American Cuts US Flights; Airline Stocks Plummet
American Airlines said it plans to cut jobs, retire old planes and slash domestic capacity by 11 percent to 12 percent in the fourth quarter as fuel prices reach record highs and the weak U.S. economy saps air travel demand.
The world's largest airline, owned by AMR , also said it would charge $15 for passengers' first checked bag starting in mid-June, an unprecedented move by a major U.S. airline as it tries to claw back more of its extra fuel costs.
American said it would take at least 75 mainline and regional aircraft out of its aging fleet, the biggest scaling back of the carrier's services since the attacks of Sept. 11, 2001. The carrier also expects to retire its gas-guzzling MD-80 aircraft, which were the planes grounded for faulty wiring last month.
It did not say how many jobs would be cut.
American had previously expected fourth-quarter capacity to fall 4.6 percent from the same period in 2007.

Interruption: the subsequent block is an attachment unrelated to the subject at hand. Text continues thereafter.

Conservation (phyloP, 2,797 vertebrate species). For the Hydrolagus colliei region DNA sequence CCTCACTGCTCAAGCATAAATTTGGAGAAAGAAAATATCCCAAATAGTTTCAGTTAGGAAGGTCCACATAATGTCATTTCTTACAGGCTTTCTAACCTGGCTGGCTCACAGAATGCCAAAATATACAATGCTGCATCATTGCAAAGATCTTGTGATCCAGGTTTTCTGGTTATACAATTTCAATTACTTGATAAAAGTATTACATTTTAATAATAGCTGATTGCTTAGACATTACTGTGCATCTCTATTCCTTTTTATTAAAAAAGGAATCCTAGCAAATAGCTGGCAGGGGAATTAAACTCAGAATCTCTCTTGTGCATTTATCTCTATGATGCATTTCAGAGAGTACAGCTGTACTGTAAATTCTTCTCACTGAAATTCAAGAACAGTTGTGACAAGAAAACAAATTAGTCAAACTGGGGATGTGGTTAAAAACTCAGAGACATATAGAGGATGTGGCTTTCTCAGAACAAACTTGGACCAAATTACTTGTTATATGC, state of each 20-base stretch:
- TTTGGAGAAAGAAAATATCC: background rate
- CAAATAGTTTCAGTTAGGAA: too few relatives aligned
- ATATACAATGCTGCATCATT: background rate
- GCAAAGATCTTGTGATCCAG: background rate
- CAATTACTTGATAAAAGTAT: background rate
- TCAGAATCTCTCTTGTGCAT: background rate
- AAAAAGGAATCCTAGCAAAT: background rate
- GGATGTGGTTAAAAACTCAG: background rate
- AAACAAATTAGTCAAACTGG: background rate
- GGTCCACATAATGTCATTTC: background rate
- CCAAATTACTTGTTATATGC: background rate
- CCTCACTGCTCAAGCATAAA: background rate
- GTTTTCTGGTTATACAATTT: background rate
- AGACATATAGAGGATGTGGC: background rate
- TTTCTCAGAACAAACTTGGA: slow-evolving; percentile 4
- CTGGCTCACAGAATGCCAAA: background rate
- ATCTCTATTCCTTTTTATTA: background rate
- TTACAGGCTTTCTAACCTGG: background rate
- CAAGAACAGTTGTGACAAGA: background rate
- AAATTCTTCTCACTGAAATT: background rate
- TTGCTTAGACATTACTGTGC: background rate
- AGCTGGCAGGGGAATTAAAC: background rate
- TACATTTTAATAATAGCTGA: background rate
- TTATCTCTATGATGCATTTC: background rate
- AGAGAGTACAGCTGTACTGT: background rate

AMR stock was briefly halted before the announcement. When trading resumed, it plunged along with other airline stocks, including United Airlines .
In the last two years, most U.S. carriers have removed capacity from less profitable domestic routes and introduced charges for checking extra bags as they try to keep up with rising fuel costs and fierce competition.
In March, Delta Air Linessaid it would cut 2,000 jobs and reduce domestic capacity by 5 percent, on top of a 5 percent cut already planned, for a year-on-year decrease of about 10 percent.
In April, Northwest Airlines -- which has agreed to be bought by Delta -- announced its own plan to take some older planes out of service and cut domestic capacity by about 5 percent.